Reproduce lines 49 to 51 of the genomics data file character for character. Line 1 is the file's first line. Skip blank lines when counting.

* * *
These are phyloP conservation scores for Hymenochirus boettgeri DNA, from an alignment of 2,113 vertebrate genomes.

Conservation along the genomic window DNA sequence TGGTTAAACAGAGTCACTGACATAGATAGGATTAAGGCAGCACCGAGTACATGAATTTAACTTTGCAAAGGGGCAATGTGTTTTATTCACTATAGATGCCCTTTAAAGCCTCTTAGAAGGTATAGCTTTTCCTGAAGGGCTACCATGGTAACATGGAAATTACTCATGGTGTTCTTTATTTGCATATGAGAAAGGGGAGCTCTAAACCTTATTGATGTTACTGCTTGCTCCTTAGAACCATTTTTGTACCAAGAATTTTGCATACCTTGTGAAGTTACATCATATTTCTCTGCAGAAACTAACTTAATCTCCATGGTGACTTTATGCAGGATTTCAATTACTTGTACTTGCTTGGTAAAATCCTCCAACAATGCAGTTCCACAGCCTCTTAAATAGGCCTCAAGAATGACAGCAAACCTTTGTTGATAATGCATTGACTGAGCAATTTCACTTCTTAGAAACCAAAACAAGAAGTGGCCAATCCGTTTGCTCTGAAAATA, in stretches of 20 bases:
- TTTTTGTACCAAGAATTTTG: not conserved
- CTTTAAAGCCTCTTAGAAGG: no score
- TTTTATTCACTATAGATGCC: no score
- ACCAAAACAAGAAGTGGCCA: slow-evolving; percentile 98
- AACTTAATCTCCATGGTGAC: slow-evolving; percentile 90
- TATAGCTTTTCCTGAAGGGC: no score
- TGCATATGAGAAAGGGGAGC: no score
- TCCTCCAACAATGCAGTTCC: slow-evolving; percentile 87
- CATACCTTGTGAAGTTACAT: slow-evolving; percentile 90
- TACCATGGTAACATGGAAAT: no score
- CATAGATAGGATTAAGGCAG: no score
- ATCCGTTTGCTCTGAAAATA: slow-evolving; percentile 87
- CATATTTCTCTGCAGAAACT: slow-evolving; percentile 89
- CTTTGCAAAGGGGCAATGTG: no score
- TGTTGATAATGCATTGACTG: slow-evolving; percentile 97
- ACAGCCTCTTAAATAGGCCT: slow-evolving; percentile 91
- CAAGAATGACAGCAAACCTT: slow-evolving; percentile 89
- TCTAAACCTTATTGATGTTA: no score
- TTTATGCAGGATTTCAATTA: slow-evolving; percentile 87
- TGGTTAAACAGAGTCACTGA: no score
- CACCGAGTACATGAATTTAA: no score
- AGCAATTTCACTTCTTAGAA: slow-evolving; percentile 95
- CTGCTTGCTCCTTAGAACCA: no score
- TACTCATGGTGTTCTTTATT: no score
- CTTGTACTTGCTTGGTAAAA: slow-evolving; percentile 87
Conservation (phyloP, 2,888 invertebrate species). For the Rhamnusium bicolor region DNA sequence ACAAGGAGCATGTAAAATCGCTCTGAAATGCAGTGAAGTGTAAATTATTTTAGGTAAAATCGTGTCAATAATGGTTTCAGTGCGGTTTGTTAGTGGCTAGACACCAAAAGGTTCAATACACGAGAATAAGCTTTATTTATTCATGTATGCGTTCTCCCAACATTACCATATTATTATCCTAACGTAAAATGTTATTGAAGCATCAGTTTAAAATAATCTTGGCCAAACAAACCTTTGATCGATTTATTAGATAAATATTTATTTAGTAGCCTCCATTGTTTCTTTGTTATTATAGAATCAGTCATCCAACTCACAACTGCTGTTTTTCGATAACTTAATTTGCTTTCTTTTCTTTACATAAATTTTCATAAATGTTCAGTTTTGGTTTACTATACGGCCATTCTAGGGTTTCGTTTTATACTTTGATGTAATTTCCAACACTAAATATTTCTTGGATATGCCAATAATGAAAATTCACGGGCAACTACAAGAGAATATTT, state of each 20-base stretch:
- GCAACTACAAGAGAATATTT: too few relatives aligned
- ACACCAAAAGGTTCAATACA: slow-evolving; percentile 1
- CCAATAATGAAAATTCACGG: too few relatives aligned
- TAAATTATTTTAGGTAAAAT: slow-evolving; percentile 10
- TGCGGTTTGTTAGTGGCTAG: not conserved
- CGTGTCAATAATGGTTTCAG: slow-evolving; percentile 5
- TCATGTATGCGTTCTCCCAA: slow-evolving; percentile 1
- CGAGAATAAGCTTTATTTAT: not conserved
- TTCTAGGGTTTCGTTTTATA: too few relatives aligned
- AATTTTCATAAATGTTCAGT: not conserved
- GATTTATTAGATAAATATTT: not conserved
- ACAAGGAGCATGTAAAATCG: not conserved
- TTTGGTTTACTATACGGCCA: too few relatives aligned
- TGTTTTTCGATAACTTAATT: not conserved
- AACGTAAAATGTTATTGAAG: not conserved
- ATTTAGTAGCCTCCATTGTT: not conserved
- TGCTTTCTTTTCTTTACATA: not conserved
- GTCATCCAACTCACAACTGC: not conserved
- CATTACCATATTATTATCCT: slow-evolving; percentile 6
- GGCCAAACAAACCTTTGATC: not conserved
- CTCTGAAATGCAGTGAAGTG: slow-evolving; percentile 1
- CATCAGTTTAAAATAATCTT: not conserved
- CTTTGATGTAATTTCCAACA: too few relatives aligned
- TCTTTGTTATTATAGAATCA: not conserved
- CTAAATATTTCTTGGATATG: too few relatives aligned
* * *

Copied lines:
- CTCTGAAATGCAGTGAAGTG: slow-evolving; percentile 1
- CATCAGTTTAAAATAATCTT: not conserved
- CTTTGATGTAATTTCCAACA: too few relatives aligned